How would you know if garlic has gone bad? I have been asked this question numerous times in the past. Garlic is one of the most commonly seasoning used around the world so it's not really a surprise that a lot of cooks and homemakers are worried about their garlic going rancid.
Three easy ways to know if garlic gone bad
Garlic may have a long shelf life but it can go bad. Here are some of the ways to tell that the garlic you have at home has become rotten:
1. Look for visual signs
Perhaps the best way to tell if garlic is bad is to check for any discoloration. If there are brown spots, then the garlic is likely to be spoiled. The same goes if there are yellow spots.
Remember that the natural color of garlic is white so any discoloration is a very good indicator that the vegetable has gone bad.
You can even peel off the garlic clove to check if it is still safe to use. Fresh garlic is shiny and slightly moist when you peel it off.
If the skin is dry looking and has bruises, then I would suggest that you throw it away.
2. Look for green roots
Another way to determine if garlic has gone rancid is to check if there are green roots coming out of the middle part of the cloves. These are new sprouts that can cause the garlic to leave a milder flavor. But you can still get rid of those roots by cutting them.
3. Smell it
We all know that garlic doesn't have the most alluring smell. But rotten garlic has an even more pungent than usual. Thus, it may be time to throw it away.
There are people who suggest tasting a garlic to check if it has gone bad. They say that a garlic that tastes bad has gone rotten.
While they argue that this won't cause sickness, I wouldn't recommend that you do it. Simply follow the three tips above and you should be able to distinguish rotten garlic.
Storage Life of Garlic
As long as garlic is stored properly, it would take several weeks and even months for it to become bad. Fresh whole garlic that is stored in the counter at room temperature can last for 3 to 6 months. Fresh garlic cloves, meanwhile, can last 1-2 months.
Room temperature is about 65 degrees Fahrenheit or 18 degrees Celsius. I suggest you keep the garlic in a cool, dry place. The storage area should also not be directly illuminated by sunlight.
I usually store garlic in the pantry. You can also store it in a mesh bag or a wire mesh basket. Both are open containers which can enable the garlic to get plenty of air circulation.
But how about storing garlic in the fridge, you may wonder.
I don’t put it in the fridge because it has a tendency to sprout quickly. Storing garlic in the fridge can also cut down its storage life to around 1 to 2 weeks.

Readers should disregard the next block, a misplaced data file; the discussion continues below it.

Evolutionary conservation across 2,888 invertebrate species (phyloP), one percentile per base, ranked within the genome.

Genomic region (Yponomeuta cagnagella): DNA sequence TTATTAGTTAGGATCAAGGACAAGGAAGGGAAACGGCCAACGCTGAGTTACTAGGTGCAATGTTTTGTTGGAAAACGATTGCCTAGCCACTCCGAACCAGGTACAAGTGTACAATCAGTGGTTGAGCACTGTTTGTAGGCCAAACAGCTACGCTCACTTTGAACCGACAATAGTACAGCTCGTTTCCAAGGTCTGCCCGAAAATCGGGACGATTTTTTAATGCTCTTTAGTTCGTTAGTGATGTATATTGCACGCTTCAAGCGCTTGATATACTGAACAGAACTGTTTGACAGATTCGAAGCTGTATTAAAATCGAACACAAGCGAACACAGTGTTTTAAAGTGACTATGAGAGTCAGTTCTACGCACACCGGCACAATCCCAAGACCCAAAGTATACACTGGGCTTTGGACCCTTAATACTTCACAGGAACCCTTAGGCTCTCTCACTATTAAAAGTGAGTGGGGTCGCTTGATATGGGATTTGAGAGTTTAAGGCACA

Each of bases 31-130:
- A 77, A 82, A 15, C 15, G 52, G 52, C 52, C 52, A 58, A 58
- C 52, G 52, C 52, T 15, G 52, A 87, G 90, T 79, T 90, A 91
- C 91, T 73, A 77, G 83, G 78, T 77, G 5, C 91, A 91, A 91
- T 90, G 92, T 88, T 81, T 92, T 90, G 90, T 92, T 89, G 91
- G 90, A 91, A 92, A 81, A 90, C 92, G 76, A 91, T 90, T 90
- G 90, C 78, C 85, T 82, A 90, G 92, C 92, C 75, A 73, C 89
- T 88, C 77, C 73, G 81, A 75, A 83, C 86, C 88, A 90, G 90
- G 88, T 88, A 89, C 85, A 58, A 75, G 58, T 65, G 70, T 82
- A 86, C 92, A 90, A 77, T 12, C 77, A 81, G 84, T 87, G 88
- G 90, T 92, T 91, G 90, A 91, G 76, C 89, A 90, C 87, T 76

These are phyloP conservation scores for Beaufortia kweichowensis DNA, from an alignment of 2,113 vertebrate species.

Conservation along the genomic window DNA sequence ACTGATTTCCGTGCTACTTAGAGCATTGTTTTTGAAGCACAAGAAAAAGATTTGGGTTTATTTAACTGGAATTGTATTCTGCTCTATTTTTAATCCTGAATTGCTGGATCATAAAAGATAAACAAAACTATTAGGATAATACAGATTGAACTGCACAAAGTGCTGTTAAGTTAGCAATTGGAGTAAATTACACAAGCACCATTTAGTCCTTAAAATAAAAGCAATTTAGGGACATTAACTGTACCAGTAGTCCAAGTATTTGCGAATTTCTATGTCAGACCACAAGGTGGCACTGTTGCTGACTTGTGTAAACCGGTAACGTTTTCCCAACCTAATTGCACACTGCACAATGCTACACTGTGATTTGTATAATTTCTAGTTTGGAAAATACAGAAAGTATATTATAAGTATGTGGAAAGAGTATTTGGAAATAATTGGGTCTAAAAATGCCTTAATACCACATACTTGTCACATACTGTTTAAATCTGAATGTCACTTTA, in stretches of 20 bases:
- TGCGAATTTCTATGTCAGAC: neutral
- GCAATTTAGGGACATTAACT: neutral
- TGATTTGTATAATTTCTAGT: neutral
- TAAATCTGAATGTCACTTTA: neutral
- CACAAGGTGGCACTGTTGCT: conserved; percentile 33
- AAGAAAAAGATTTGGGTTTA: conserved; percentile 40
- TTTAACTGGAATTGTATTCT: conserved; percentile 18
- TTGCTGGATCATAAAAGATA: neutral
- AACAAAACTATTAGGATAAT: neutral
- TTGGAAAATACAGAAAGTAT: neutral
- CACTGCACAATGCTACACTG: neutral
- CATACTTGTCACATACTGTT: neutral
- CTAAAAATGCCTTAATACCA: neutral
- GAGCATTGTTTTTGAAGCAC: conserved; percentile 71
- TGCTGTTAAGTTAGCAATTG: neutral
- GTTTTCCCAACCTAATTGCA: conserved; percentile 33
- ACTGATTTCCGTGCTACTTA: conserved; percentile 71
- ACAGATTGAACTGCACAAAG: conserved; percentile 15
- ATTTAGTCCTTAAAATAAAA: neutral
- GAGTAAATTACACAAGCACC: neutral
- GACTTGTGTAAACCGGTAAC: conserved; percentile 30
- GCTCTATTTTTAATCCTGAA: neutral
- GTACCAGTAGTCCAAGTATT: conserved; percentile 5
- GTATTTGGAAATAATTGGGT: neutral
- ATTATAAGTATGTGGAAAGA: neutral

But when you have chopped the garlic cloves, that’s the time that you put it into the fridge. This way you can ensure that the chopped garlic can have a longer shelf life.
How about freezing the garlic? It’s not a good idea at all as this can affect the flavor and texture of the vegetable allium.
I would also discourage you from storing garlic in closed containers as doing so can cause moisture and mold buildup.
Storing garlic during the winter
Storing garlic during the winter months can be quite a challenge. Garlic needs to be stored in a place where there’s moderate humidity. However, there are several ways you can extend the shelf life of garlic during the cold months.
One is by making your own dehydrated garlic. Simply slice peeled garlic and put them in a warm oven with its door slightly open. The temperature of the oven should be around 115 degrees.
Bake the thin garlic slices. Once the slices are crisp, put them in an airtight container. These dried garlic slices should be safe for use after many months, as along as you keep the container tightly sealed.
Or you can chop the cloves and mix them with olive oil. It’s something my mom would always do back in the day.
You can also try this trick-- put the garlic in a cupboard, then cover it with a flower pot upside down. This way, the garlic is placed in a small humidor.
Like most fruits and vegetables, garlic will eventually go bad. It is thus important for any homemaker to know whether garlic has gone rancid or not.
Now that you know the three ways to determine if a garlic has gone bad, why don’t you share this article on your social media accounts? You’ll be doing your friends a favor.